The Eastern District of Texas recently addressed two significant issues related to fair, reasonable and non-discriminatory (FRAND) negotiations under French law; namely, whether: (1) an implementer is entitled to damages resulting from a standard essential patent (SEP) holder's bad faith; and (2) an SEP holder can unilaterally discharge its FRAND obligations in view of an implementer's bad faith.

This case involves G+ Communications, a 5G SEP holder and Samsung Electronics, a 5G standard implementer. The European Telecommunications Standards Institute (ETSI) and the 3rd Generation Partnership Project (3GPP)–both standards setting organizations (SSOs)–developed the 5G standard. ETSI's Intellectual Property Rights Policy (IPR Policy) mandates that participants in the ETSI SSO declare all SEPs and irrevocably commit to negotiate in good faith and license the SEPs on FRAND terms. Furthermore, the IPR Policy's "construction, validity, and performance" and participants' declarations are "governed by the laws of France."

Early in the proceedings, Samsung filed a motion to dismiss certain aspects of G+ Communications' complaint. The court deferred issues regarding the scope of the French law, stating they were "not appropriately decided at this stage" and suggested resolution under Federal Rule of Civil Procedure 44.1, which states:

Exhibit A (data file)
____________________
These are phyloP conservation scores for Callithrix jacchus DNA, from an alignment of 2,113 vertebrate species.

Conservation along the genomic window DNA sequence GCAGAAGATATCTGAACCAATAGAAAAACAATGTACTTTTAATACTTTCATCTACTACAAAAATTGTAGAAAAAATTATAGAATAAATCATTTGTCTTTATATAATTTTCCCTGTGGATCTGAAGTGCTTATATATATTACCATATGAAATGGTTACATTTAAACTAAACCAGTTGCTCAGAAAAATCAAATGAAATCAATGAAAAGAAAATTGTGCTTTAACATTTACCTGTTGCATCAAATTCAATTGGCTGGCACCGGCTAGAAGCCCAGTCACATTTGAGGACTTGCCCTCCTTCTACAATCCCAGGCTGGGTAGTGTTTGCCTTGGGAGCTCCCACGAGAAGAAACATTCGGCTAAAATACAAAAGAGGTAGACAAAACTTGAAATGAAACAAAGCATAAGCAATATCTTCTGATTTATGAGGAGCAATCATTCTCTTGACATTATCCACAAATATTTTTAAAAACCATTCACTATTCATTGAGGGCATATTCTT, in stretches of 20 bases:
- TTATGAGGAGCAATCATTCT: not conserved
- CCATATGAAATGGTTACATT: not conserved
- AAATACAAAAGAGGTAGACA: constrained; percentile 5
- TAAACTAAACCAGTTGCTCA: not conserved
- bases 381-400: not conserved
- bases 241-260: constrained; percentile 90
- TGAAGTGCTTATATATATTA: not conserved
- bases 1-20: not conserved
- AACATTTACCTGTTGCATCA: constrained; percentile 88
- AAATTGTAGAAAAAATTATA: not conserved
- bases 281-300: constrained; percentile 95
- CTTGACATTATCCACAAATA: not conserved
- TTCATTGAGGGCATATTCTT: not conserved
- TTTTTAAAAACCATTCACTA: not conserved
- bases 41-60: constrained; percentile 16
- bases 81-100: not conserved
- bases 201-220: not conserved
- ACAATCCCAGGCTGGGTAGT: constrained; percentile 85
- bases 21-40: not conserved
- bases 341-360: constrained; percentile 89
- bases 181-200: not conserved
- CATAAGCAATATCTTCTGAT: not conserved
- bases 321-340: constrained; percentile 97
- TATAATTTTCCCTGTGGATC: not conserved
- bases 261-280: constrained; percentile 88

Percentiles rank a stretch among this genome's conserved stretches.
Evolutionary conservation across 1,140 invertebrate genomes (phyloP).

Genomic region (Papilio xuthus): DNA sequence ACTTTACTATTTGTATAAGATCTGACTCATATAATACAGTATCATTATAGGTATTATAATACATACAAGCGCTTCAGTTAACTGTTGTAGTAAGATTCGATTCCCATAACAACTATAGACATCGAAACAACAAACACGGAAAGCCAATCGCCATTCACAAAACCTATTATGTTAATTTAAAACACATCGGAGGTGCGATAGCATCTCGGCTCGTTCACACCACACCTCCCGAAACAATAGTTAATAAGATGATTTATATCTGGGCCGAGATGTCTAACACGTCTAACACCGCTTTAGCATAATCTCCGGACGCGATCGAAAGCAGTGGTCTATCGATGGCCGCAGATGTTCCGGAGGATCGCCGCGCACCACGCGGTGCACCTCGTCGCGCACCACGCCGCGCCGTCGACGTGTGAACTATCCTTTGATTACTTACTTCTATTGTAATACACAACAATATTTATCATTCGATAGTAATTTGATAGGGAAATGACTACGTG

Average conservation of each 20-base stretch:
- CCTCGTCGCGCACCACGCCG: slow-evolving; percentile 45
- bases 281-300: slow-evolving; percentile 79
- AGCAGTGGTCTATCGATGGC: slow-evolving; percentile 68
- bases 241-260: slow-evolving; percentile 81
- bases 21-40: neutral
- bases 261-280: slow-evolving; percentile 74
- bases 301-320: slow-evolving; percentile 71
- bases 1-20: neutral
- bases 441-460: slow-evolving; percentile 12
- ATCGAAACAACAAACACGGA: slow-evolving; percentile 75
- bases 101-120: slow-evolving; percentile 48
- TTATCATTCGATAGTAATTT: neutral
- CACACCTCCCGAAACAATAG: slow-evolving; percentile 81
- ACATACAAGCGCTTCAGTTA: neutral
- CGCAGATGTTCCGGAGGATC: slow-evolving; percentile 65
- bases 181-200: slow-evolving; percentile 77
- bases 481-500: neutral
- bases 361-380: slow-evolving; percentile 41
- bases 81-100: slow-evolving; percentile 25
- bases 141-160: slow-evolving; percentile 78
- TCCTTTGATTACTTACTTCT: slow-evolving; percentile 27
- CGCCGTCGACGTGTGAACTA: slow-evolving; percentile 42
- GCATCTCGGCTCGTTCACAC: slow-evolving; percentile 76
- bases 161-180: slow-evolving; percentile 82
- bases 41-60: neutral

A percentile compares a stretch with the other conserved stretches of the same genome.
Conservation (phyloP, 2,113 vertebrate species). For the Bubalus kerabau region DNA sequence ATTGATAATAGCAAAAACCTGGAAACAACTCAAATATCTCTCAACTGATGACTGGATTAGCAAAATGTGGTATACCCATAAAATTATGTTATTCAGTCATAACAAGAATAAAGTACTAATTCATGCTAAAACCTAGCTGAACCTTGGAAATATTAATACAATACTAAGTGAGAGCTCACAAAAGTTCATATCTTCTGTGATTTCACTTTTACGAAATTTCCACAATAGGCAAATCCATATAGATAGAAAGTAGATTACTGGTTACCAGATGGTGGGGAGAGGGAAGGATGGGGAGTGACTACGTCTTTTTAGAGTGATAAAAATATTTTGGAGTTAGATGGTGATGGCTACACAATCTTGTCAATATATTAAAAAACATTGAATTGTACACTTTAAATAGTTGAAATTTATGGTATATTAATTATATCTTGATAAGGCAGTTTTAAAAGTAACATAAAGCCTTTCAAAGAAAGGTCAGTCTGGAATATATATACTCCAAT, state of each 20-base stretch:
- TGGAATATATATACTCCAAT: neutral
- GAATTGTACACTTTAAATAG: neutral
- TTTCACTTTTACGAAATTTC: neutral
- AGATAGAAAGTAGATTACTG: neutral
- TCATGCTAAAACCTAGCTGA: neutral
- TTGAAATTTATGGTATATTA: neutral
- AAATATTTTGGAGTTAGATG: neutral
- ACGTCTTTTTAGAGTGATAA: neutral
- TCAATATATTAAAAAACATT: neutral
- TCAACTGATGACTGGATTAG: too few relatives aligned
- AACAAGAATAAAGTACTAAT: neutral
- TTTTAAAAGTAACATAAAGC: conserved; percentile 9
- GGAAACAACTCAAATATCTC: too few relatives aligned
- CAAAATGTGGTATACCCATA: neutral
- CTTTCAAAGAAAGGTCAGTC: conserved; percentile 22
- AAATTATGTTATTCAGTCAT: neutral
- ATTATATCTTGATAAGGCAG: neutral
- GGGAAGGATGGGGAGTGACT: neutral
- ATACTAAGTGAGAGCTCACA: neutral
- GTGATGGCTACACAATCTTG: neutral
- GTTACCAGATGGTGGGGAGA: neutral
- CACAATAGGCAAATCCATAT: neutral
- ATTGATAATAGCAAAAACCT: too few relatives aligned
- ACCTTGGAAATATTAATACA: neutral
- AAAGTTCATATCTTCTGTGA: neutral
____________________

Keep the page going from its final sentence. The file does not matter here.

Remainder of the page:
A party who intends to raise an issue about a foreign country's law must give notice by a pleading or other writing. In determining foreign law, the court may consider any relevant material or source, including testimony, whether or not submitted by a party or admissible under the Federal Rules of Evidence. The court's determination must be treated as a ruling on a question of law.

Samsung argued that G+ Communications (and its predecessor-in-interest) had violated FRAND obligations, including the duty to negotiate in good faith.1 Based on these allegations, Samsung sought damages to cover all losses caused by the bad faith, including litigation costs.

Samsung filed a Rule 44.1 motion arguing that French law permitted such damages. The court, referencing the testimony from G+ Communications' own French law expert, largely sided with Samsung. It determined that G+ Communications had an obligation to negotiate in good faith and would be responsible for damages due to a breach of this duty. However, the court also found that French law required a reciprocal duty and potential liability for failure of that duty. Specifically, the court determined:

In a negotiation for a license to a patent where the patent has been contributed to an adopted standard (which patent is known as a standard essential patent), if either negotiating party (being either the patent holder or the implementer of the adopted standard) fails to negotiate in good faith and thereby prevents a license from being granted on fair reasonable and non-discriminatory terms, then the party who fails to act in good faith is liable to the other party for any reasonable damages which arise from such breach, including but not limited to attorney's fees and the cost of litigation.